William Dyess

William E. Dyess

General Information

Education

John Tarleton Agricultural College

Tarleton State University

Recent News  

The Bataan Death March, 1942

Captain William Dyess was a fighter pilot stationed on Luzon when the Japanese invaded.
Captured when the American forces on Bataan surrendered, he joined the Death March and was interned by the Japanese. In April 1943, Captain Dyess was one of three prisoners able to escape from their captors. Captain Dyess eventually made his way back to America where his story was published. We join his story as he encounters his first atrocity of the March: Lt. Colonel William Dyess, 1943 'He held these out, ducking his head and sucking in his breath to attract notice. The big Jap looked at the money. Without a word he grabbed the captain by the shoulder and shoved him down to his knees. He pulled the sword out of the scabbard and raised it high over his head, holding it with both hands. This eyewitness account appears in: Dyess, William E., The Dyess Story (1943); . How To Cite This Article: "The Bataan Death March, 1942," EyeWitness to History, www.eyewitnesstohistory.com (2009). Captain William Dyess, the author of this eyewitness account returned to the US in July 1943. He was promoted to Lt. Colonel and began training in a P-38 fighter plane in anticipation of returning to combat. On December 23, 1943, he was killed in an air crash while attempting to steer his burning plane to a vacant field near Los Angeles. Lt. Colonel, Dyess told his story to a correspondent from The Chicago Tribune from a hospital bed.

Read More
People and Places: WORLD WAR II BATAAN DEATH MARCH -

Col. William E. Dyess, Air Corps, of Albany, Tex. Dyess is dead-killed in a fighter plane crash at Burbank, Calif., recently while preparing to return to duty in the Pacific.
What was in store for them was to begin with "the march of death" - and Dyess reported that, beaten and hopeless as they were, they never would have surrendered if they had guessed what lay ahead. About June 1, the Americans were removed from Camp O'Donnell to Cabanatuan, where Dyess joined Mellnik and McCoy, who had come in from Corregidor. Conditions there were a little better. There was adequate drinking water, it was possible to bathe in muddy water; but the diet did not improve. And the brutality continued - men were beaten with shovels and golf clubs, "men were literally worked to death." Three officers who tried to escape were caught, stripped to their shorts, their hands tied behind them and pulled up by ropes fastened overhead, and kept in this position in the blazing sun for two days; periodically the Japs beat them with a two-by-four; finally one was beheaded and the others shot. By Oct. 26, when Dyess, McCoy and Mellnik left Cabanatuan, 3,000 of the American prisoners had died. Red Cross Salvation The three officers were taken with 966 other prisoners, to a penal camp at Davao, Mindanao and put to hard labor. Food was slightly better there, but "the salvation of the American prisoners of war," Dyess reported, was the American and British Red Cross supplies, both clothing and food, that finally began to arrive months late. The beatings, the murder, the studied mistreatment and humiliation continued. By April 1943, there were 1,100 of the 2,000 prisoners at Davao still able to work. This was the life from which McCoy, Dyess and Mellnik escaped April 4, 1943. Captain William Dyess was a fighter pilot stationed on Luzon when the Japanese invaded. Captured when the American forces on Bataan surrendered, he joined the Death March and was interned by the Japanese. In April 1943, Captain Dyess was one of three prisoners able to escape from their captors. Captain Dyess eventually made his way back to America where his story was published. We join his story as he encounters his first atrocity of the March:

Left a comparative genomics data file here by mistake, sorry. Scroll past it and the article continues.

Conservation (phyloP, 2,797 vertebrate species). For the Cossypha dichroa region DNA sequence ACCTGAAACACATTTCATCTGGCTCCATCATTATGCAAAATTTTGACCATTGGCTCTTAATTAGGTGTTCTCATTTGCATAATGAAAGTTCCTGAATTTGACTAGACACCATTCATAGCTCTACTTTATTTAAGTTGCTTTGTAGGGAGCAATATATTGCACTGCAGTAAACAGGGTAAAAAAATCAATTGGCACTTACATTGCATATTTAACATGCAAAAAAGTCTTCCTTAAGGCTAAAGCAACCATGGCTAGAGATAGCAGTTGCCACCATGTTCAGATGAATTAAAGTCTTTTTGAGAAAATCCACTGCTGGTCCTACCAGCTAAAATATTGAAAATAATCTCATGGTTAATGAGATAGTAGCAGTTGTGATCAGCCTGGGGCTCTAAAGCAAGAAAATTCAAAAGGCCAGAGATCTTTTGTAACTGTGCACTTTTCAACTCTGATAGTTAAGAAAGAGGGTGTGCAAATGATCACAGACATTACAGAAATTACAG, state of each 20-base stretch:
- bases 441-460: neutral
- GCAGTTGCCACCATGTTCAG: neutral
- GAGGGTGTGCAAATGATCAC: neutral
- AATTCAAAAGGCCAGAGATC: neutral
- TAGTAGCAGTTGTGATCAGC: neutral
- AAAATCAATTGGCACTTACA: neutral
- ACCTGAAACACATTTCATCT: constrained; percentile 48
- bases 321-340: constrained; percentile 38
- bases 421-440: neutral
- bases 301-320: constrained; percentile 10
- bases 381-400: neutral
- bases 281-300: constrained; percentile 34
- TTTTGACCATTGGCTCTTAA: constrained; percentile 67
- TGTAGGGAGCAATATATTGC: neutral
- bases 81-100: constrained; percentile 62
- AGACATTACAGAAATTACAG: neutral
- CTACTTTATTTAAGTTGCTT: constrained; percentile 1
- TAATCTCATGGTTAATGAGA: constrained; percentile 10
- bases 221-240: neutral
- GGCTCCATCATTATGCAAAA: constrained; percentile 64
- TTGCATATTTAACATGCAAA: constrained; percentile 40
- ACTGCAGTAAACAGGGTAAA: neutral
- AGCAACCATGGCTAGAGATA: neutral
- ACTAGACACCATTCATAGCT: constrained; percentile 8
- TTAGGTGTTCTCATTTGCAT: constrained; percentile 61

Read More
Operation PLUM - Photo Gallery

Capt. William Dyess, Commanding Officer of the 21st Pursuit Squadron, Bataan Field, March 3, 1942.

Read More

Browse ZoomInfo’s Directories